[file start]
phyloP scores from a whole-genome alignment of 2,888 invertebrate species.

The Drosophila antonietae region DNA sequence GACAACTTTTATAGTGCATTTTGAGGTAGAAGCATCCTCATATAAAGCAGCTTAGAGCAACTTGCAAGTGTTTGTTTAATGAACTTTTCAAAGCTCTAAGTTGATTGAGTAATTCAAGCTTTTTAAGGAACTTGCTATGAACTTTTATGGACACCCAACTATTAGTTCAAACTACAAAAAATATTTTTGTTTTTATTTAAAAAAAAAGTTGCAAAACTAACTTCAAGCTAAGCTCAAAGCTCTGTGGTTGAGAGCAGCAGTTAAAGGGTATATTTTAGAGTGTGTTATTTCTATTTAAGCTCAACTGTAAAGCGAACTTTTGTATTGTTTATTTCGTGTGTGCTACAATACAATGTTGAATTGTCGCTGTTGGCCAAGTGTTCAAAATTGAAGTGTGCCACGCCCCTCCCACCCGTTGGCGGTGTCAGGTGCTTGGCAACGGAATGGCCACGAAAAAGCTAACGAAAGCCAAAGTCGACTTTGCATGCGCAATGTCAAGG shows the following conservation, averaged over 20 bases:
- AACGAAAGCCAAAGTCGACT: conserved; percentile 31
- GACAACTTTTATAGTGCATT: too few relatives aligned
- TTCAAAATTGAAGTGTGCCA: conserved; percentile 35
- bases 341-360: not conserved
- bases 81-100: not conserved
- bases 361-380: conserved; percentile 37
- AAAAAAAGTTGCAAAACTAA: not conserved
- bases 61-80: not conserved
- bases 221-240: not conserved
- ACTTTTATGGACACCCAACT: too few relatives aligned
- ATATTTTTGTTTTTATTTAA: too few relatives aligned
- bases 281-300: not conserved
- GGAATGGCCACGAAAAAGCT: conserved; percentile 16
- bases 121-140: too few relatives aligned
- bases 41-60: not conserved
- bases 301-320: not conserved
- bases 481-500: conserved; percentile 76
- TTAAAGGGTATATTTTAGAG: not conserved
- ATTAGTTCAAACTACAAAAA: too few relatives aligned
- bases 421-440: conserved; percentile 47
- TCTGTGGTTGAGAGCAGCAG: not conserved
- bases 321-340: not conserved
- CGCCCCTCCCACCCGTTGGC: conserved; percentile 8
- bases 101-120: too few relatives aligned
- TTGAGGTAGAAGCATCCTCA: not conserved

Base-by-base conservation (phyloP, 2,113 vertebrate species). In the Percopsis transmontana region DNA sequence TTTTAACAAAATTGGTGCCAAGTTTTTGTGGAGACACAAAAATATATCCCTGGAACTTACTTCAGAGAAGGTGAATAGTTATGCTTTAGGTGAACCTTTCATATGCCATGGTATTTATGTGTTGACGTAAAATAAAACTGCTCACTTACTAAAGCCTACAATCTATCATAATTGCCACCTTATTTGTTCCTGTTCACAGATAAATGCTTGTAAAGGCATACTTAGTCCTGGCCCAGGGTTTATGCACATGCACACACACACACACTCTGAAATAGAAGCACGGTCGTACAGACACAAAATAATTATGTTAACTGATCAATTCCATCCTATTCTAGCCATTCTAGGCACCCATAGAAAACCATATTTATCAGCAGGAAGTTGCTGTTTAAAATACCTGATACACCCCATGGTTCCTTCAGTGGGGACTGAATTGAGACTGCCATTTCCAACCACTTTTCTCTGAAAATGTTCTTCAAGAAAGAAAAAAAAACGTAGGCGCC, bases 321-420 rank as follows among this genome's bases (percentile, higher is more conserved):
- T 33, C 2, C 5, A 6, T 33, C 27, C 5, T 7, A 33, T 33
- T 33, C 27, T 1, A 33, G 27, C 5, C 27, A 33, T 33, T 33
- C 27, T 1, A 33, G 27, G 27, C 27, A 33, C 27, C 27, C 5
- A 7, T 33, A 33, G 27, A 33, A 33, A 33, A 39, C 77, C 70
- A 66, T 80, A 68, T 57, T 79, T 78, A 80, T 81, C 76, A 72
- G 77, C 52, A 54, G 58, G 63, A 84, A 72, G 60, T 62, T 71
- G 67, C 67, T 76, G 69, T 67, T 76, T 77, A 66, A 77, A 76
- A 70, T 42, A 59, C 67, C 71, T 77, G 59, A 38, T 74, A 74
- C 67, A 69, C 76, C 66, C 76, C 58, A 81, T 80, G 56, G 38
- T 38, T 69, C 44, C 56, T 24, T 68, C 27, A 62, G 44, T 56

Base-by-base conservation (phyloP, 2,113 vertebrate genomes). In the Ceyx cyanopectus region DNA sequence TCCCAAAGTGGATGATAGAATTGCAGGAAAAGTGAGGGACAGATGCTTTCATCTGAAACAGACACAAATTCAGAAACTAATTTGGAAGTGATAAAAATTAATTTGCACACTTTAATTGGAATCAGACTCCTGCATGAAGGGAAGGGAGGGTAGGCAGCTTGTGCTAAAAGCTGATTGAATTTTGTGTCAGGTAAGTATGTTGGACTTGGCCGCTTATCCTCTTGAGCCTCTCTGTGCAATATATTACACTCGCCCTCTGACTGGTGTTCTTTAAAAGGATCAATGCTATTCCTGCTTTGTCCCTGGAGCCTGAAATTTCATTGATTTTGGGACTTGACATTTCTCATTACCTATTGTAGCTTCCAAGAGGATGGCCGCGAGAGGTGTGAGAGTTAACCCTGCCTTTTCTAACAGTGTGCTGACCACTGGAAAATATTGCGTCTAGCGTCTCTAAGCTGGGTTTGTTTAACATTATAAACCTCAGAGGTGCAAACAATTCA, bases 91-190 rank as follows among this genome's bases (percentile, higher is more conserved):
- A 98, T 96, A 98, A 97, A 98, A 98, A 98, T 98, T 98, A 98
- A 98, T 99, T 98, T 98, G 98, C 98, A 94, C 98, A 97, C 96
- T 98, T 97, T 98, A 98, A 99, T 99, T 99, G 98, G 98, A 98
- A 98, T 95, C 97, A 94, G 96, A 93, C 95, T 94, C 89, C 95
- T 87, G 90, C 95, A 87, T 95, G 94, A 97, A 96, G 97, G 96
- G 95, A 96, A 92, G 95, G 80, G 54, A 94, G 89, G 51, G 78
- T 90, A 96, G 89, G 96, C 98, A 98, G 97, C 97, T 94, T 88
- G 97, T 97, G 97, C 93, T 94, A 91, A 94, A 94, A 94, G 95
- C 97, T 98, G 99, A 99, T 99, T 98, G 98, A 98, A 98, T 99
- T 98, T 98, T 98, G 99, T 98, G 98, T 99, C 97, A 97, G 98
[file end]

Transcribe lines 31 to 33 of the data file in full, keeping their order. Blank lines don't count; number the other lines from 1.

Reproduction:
- C 27, T 1, A 33, G 27, G 27, C 27, A 33, C 27, C 27, C 5
- A 7, T 33, A 33, G 27, A 33, A 33, A 33, A 39, C 77, C 70
- A 66, T 80, A 68, T 57, T 79, T 78, A 80, T 81, C 76, A 72